Set in Ancient Greece, 'Mark of the Cyclops' follows the adventures of Nico and Thrax. A freeborn apprentice, Nico is a scribe who works for Master Lykos and when new slave, Thrax, joins the household, the two are sent with his son, Ariston, a poet, to a very important wedding in Corinth. On this trip, the boys show a flair for detecting when a precious wedding vase is broken and a slave girl. Gaia, is blamed. A mysterious stranger with the mark of the Cyclops on his face keeps appearing- is he involved in the mystery somehow?

Books like this are a real gift to teachers. The historical content is not incidental, but woven seamlessly into the fabric of the story, making it rich in detail about the period. Most things are explained naturally within the context of the writing, for example...

We found the agora teeming with people, like a anthill at the height of summer. There were stalls laden with fish, still gasping from being pulled out of the sea... We spied cheap jewellery and blue amulets shaped like eyes to ward off sickness and bad luck. I found the stall selling papyrus and stopped to admire it. It had lots of other wonderful things for sale too. Reed pens and styluses and inkwells in various shapes and sizes, some of them with cork stoppers to stop the ink drying up.

"Look at these little knives," said Thrax. "They have beautiful bone handles."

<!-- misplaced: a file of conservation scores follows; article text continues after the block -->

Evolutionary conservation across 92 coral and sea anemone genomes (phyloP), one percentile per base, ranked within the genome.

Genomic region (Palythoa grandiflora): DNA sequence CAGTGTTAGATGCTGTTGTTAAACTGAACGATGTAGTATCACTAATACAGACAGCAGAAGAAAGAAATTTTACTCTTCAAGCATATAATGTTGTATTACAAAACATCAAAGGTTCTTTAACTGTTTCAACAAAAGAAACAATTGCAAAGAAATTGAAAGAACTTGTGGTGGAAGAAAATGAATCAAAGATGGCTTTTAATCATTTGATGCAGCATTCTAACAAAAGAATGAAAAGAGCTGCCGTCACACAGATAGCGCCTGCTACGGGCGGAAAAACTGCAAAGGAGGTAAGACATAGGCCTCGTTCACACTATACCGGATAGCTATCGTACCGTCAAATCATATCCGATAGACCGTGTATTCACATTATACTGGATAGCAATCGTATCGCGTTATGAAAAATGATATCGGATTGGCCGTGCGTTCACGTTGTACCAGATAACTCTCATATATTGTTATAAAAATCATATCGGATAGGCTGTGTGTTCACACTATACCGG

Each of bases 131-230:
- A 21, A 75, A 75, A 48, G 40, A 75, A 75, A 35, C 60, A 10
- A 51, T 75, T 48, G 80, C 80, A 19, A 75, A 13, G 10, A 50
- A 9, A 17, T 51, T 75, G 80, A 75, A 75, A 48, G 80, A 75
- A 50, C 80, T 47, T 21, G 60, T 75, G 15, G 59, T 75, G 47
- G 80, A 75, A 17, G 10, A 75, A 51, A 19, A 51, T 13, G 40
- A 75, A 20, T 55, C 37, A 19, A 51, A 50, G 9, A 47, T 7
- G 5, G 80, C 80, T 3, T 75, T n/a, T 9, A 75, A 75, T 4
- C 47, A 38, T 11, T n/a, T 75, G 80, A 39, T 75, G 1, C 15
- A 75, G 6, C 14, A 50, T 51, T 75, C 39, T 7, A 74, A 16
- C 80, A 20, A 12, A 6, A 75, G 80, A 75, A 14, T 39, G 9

"They're sharpening knives. Scribes use them on their kalamos."

A glossary, a section explaining the many and varied pots used at this time and information about Greek Gods and Goddesses are included at the end of the book to ensure nothing is missed. Vividly described scenes and the use of correct terms really help to immerse the reader in the world of the Ancient Greeks.

But this is not 'just' a historical novel. It is also a very convincing detective story with plenty of twists and turns to keep the reader completely engrossed in the action. The classic Poirot and Hastings, Holmes and Watson combination of detective and sidekick who records their brave deeds is cleverly developed with Thrax, a slave boy with a knack for problem solving and observation, teaming up with Nico, a scribe who dreams of writing his own stories. 

There is so much work that could stem from this fabulous story- meaningfully linked to Ancient Greece if that happens to be the class topic- or as a novel in its own right. Discussions about slavery and its role in Ancient civilisations could be linked to reading books like 'Kick' (one of our Moving On titles) which raises the topic of modern slavery. With 'individual liberty' being one of the core British values, this could easily form part of their SMSC work. 

The book offers numerous opportunities to develop oracy skills as well as reading and writing opportunities.The historical and geographical links are obvious, but there are also science links which could be made, particularly around changes of state. Saviour Pirotta is the author of many other books, including some of my favourite re-tellings of myths and legends from many countries which having read this, children are sure enjoy exploring for themselves. 

The book is full of atmospheric, black and white illustrations which, as well as adding to the story, could be used as a starting point for work. They are full of details from the story, well worth lingering over!

A thoroughly enjoyable story which thankfully is part of a series so the further adventures of Nico and Thrax can be enjoyed as they solve further mysteries in the Ancient Greek world.

Mark of the Cyclops: An Ancient Greek Mystery     Saviour Pirotta

Bloomsbury     ISBN: 978-1472934147